Topical treatments for skin cancer
Some skin spots and superficial skin cancers can be treated with creams or gels that you apply to the skin. These are called topical treatments. They may contain immunotherapy or chemotherapy drugs, and are prescribed by a doctor.
Only use these treatments on the specific spots or areas that your doctor has asked you to treat. Don’t use leftover cream on spots that have not been assessed by your doctor.
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A cream called imiquimod is a type of immunotherapy that causes the body’s immune system to destroy cancer cells.
Imiquimod is used to treat sunspots and superficial basal cell carcinomas (BCCs). Your doctor will explain how to apply the cream and how often. For superficial BCCs, the cream is commonly applied directly to the affected area at night, usually five days a week for six weeks.
What to expect after
Within days of starting imiquimod, the treated skin may become red, sore and tender to touch. The skin may peel and scab over before it gets better. Some people have pain or itching in the affected area, fever, achy joints, headache and a rash.
If you experience any of these more serious side effects, stop using the cream and see your doctor immediately.
A cream called 5-fluorouracil (5-FU) is a type of chemotherapy drug. It is used to treat sunspots and, sometimes, squamous cell carcinoma (SCC) in situ (Bowen’s disease).
5-FU works best on the face and scalp. Your GP or dermatologist will explain how to apply the cream and how often. Many people use it twice a day for 2–3 weeks. It may need to be used for longer for some skin cancers.
While using the cream, your skin will be more sensitive to UV radiation and you will need to stay out of the sun.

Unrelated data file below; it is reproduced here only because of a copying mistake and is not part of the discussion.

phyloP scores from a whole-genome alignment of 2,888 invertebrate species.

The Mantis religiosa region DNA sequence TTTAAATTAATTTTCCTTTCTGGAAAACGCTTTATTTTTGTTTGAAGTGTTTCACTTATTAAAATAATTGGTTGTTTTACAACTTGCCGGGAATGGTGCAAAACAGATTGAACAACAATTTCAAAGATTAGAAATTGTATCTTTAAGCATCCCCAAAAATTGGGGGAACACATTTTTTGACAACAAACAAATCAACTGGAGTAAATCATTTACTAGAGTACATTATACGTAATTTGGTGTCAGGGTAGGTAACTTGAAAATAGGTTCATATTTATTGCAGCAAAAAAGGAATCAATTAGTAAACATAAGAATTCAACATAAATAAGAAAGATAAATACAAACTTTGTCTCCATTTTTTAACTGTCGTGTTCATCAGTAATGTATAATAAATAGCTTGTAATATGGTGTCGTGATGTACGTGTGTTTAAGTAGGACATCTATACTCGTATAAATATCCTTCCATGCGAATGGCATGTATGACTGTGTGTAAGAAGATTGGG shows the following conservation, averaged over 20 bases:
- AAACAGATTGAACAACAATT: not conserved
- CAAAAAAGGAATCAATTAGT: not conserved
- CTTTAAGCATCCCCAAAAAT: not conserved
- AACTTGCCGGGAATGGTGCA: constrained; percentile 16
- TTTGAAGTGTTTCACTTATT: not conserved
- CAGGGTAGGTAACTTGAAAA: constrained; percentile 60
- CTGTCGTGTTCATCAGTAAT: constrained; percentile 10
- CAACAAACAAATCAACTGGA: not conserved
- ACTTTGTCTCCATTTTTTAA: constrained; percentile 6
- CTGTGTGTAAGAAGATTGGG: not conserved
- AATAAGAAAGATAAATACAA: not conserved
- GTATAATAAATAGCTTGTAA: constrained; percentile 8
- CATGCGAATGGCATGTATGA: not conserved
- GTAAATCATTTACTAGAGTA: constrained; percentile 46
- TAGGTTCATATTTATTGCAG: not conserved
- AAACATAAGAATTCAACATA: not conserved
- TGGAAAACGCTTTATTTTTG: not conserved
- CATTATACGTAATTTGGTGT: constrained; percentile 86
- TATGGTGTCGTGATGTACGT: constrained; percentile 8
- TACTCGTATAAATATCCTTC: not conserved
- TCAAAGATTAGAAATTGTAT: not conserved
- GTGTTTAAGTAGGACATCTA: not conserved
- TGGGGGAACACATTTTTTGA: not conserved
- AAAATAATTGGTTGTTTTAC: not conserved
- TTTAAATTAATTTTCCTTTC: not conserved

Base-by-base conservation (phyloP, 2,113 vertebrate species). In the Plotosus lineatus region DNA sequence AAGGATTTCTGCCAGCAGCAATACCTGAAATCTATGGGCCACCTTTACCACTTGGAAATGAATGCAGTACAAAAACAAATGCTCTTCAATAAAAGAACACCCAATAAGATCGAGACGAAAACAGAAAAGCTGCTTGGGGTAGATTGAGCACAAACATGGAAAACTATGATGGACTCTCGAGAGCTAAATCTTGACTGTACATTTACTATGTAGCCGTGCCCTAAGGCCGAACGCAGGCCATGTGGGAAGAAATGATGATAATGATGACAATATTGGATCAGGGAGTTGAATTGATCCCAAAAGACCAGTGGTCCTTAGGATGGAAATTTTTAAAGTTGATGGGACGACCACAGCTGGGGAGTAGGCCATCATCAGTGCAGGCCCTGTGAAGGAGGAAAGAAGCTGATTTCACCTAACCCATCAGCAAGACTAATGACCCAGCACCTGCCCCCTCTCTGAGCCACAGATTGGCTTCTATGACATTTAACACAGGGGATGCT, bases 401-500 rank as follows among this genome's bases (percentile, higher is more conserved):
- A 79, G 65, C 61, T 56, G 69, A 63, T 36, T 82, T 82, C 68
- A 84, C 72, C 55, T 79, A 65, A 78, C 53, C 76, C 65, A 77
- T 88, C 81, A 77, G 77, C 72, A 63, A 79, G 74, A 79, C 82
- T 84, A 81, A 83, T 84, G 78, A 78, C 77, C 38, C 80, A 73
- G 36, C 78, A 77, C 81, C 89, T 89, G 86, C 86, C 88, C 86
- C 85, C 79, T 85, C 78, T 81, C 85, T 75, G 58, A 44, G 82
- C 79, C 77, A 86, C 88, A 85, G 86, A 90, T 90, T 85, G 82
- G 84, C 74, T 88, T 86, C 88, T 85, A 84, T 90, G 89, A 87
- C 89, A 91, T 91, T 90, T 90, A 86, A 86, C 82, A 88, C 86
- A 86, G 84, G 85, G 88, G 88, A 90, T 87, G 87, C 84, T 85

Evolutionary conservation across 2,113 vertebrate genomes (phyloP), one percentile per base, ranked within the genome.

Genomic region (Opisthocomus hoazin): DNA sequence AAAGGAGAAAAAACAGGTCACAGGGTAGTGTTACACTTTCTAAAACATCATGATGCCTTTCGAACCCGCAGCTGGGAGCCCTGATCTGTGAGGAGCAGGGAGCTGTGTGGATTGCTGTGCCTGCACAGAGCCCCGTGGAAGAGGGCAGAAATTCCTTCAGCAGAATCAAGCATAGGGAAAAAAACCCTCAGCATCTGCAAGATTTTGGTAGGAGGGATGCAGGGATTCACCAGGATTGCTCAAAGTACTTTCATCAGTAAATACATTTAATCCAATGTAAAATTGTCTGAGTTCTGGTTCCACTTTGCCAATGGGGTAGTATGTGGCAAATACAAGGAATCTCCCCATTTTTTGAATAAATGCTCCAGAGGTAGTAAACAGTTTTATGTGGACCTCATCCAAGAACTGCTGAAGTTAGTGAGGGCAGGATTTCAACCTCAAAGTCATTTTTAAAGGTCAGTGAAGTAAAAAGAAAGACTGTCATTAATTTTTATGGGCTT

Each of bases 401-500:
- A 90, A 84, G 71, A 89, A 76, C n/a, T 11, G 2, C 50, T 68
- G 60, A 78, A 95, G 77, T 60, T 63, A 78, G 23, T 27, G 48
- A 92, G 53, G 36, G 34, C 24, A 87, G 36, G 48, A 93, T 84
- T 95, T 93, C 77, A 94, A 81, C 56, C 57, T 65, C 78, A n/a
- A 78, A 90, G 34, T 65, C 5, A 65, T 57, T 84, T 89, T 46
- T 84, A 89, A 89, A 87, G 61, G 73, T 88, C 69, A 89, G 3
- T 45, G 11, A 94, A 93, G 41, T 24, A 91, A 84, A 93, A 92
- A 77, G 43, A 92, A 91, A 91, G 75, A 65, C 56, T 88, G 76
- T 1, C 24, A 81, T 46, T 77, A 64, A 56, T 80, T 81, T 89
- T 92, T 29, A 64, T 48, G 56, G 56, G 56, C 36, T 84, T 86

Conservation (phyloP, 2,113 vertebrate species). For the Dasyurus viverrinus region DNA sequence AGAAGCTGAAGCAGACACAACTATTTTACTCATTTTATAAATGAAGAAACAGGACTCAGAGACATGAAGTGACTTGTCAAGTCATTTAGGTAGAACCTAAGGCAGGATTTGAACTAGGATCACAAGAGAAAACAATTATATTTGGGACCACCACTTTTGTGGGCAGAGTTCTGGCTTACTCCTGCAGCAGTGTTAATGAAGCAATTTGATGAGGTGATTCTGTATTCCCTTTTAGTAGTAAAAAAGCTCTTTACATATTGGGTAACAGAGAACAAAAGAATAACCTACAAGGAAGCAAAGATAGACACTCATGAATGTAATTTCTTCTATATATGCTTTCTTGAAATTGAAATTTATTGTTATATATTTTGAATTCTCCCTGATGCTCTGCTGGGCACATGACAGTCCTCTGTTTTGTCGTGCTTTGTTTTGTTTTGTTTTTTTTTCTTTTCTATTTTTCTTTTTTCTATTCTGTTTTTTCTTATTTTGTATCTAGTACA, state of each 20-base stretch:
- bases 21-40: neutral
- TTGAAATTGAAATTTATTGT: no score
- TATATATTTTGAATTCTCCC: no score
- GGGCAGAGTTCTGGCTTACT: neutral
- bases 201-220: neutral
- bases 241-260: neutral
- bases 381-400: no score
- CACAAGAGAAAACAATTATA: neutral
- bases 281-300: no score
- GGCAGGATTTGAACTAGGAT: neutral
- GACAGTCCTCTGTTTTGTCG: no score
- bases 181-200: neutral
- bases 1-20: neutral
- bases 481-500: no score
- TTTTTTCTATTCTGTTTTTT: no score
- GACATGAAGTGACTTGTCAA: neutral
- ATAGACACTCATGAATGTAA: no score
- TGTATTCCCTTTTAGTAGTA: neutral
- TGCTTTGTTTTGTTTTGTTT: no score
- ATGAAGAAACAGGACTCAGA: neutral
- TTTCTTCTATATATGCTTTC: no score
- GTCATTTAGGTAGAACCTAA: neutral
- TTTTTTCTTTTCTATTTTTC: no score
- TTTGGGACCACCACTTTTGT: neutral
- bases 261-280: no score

What to expect after
The treated skin may become red, blister, peel and crack, and feel uncomfortable. These effects will usually settle within a few weeks of treatment finishing.
Podcast: Making Treatment Decisions
A/Prof Stephen Shumack, Dermatologist, Royal North Shore Hospital and The University of Sydney, NSW; Dr Margaret Chua, Radiation Oncologist, Head of Radiation Oncology, Skin and Melanoma, Peter MacCallum Cancer Centre, VIC; John Clements, Consumer; Aoife Conway, Skin Lead and Radiation Oncology Nurse, GenesisCare, Mater Hospital, NSW; Sandra Donaldson, 13 11 20 Consultant, Cancer Council WA; Kath Lockier, Consumer; Dr Isabel Gonzalez Matheus, Plastic and Reconstructive Surgery, Principal House Officer, Princess Alexandra Hospital, QLD; A/Prof Andrew Miller, Dermatologist, Canberra Hospital, ACT; Dr Helena Rosengren, Chair Research Committee, Skin Cancer College of Australasia, and Medical Director, Skin Repair Skin Cancer Clinic, QLD; Dr Michael Wagels, Staff Specialist Plastic and Reconstructive Surgeon, Princess Alexandra Hospital and Surgical Treatment and Rehabilitation Service, and Senior Lecturer, The University of Queensland, QLD; David Woods, Consumer.
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